- Learning Ability - The ability to pull together disparate bits of information. This can be taught to students by teaching them to ask questions and how to answer those questions themselves. The opposite of teaching this is lecturing and worksheets that teach students that everything worth knowing or doing will by explicitly told to them.
- Leadership - Knowing when to step in and take charge and when to step back and let someone else take the reins. I think the best way to train students to have this ability is to have them work on carefully constructed collaborative projects where each students has roles to fulfill. Over the course of the class each student needs to have a chance in each role. Group projects that are not well planned can have the opposite effect, hardwiring those students who naturally take charge students to be 'alpha' leaders and others to become docile followers at best and passive lumps at worst.
- Ownership- I feel that Dan Pink's TedTalk on motivation speaks well to what we need to do to develop a sense of ownership in our students (and what we are doing that crushes it). Classes need to be student driven.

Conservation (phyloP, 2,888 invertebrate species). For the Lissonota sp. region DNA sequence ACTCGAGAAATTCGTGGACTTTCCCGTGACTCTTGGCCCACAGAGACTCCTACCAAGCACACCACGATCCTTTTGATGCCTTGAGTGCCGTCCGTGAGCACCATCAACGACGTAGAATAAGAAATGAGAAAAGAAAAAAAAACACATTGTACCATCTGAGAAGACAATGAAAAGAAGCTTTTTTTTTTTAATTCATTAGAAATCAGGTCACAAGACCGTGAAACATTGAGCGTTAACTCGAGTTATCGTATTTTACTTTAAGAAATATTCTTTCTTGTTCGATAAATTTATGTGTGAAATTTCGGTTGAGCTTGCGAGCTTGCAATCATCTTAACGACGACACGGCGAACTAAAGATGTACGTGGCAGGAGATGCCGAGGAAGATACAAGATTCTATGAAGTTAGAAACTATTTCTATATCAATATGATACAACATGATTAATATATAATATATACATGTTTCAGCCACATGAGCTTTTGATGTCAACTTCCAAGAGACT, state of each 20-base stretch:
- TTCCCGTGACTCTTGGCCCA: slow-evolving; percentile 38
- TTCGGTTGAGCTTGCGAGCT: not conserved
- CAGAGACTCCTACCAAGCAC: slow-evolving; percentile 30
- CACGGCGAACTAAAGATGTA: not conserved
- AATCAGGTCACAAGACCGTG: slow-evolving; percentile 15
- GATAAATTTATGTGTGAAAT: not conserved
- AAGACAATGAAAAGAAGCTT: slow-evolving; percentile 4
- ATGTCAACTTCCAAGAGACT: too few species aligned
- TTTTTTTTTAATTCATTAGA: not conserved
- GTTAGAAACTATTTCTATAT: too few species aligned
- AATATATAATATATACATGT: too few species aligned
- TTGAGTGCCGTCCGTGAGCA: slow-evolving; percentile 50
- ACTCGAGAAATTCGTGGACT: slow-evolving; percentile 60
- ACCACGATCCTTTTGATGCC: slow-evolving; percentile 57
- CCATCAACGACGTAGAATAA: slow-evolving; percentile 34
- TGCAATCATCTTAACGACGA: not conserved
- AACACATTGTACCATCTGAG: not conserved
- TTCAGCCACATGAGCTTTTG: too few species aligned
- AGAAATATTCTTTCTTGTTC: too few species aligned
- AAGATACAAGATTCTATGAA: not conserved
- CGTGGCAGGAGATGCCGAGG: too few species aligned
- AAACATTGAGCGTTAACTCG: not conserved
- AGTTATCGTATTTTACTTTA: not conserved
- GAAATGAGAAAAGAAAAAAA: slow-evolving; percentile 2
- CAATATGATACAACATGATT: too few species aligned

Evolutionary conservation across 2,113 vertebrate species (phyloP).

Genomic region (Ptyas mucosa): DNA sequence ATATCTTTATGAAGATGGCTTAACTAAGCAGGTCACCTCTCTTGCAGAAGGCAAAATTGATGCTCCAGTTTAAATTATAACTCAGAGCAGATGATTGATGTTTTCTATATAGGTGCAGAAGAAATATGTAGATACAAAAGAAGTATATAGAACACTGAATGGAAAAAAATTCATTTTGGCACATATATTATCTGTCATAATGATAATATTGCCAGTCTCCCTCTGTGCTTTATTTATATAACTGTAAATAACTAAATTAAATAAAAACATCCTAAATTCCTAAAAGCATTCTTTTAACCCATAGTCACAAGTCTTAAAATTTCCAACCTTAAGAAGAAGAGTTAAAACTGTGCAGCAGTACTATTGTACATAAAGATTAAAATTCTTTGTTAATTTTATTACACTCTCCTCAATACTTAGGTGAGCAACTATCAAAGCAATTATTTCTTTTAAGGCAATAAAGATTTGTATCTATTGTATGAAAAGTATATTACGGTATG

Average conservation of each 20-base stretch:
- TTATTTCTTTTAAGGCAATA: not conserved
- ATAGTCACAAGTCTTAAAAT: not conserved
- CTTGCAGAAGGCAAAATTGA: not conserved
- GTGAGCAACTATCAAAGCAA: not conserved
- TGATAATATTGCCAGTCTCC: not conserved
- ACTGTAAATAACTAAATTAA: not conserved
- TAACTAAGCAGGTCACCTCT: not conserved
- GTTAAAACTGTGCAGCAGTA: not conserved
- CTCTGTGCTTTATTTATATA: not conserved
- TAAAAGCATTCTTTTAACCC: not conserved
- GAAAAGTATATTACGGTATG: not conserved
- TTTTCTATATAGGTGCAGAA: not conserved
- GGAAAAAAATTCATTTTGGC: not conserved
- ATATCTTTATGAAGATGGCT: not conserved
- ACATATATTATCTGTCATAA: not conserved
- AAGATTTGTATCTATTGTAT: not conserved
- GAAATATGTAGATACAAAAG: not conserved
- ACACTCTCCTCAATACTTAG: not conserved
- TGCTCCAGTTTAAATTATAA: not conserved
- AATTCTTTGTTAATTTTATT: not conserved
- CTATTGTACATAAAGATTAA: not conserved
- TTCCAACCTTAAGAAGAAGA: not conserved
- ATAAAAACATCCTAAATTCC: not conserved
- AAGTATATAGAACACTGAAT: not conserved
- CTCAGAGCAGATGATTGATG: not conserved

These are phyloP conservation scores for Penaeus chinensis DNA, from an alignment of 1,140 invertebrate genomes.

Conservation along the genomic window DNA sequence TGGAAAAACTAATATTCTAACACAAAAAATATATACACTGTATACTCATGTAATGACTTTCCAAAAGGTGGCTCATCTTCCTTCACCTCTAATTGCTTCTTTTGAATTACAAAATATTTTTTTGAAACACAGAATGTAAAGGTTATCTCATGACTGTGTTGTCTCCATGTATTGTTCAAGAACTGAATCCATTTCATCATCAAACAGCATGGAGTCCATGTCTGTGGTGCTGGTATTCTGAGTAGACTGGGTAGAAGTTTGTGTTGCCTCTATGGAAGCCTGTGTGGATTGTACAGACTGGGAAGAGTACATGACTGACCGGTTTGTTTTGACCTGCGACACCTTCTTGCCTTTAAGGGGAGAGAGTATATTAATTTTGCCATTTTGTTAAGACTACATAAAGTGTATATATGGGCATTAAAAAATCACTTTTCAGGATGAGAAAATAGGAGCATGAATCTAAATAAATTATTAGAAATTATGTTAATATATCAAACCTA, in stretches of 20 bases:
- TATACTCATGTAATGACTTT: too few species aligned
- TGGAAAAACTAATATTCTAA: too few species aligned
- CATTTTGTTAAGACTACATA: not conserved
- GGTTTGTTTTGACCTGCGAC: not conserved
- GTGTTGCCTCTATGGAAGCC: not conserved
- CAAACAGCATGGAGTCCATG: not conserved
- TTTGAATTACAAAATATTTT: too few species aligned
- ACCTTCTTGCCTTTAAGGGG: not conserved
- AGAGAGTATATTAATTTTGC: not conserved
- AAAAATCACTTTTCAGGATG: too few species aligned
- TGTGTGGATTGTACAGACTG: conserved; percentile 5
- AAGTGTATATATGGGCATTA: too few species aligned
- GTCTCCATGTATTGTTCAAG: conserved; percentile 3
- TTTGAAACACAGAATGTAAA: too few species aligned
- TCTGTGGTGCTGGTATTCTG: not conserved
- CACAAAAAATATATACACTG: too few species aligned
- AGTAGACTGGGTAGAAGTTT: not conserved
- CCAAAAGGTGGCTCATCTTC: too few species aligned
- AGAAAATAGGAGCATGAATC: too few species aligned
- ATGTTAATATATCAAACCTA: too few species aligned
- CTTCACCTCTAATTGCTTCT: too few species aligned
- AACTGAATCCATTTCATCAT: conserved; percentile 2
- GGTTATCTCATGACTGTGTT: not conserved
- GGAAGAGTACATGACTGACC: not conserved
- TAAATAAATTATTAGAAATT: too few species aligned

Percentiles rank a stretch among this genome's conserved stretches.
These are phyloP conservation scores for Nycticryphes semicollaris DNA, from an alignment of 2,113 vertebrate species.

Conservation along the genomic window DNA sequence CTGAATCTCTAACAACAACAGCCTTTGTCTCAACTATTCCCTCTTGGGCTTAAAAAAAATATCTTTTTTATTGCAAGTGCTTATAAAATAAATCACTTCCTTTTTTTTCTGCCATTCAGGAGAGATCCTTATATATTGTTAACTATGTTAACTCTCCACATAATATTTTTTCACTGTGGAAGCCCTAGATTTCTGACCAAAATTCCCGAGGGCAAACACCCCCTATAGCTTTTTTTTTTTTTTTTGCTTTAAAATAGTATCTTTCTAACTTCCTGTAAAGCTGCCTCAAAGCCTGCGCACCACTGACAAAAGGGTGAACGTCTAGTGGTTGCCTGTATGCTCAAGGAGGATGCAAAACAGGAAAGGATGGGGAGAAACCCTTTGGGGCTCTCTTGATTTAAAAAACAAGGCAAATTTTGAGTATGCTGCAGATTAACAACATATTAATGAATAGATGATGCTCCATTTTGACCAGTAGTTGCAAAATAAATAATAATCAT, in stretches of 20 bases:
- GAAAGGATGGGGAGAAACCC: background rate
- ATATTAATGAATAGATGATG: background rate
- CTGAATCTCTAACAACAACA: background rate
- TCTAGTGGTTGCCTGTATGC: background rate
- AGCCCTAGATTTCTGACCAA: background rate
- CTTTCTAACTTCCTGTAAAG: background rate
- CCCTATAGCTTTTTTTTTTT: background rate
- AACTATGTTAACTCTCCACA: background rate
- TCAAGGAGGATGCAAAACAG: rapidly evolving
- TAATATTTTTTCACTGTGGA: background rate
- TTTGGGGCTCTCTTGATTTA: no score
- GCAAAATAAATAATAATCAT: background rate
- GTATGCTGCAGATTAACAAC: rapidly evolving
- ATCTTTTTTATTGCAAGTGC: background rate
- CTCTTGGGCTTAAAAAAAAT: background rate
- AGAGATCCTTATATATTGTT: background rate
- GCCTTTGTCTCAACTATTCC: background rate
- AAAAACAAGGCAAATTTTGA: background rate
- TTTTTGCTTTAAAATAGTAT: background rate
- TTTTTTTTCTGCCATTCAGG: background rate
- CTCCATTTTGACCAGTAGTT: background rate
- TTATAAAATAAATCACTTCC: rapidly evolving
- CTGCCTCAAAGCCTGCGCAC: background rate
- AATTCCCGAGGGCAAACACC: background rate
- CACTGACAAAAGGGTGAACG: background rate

- Humility - Both the ability to let someone else be in charge and intellectual humility to believe that others have something worthwhile to share. On humility Bock spoke of "the fundamental attribution error, which is if something good happens, it’s because I’m a genius. If something bad happens, it’s because someone’s an idiot or I didn’t get the resources or the market moved." Our students need to experience failure so they can learn about failure, and how to recover gracefully from it.
- Expertise - This is what Bock says is the least important attribute. It is nice to have an employee who already has all the skills needed to complete their role but with as rapidly as the workplace is now changing I think employers are no longer concerned with training high-quality people that have the ability to learn.
The article and Bock mention many times that a good GPA and college won't hurt and they are still something to strive for but a degree is not a ticket to automatic success. There are many skills that aren't taught directly in school that are becoming much more highly valued to make you successful wherever you go or whatever you do.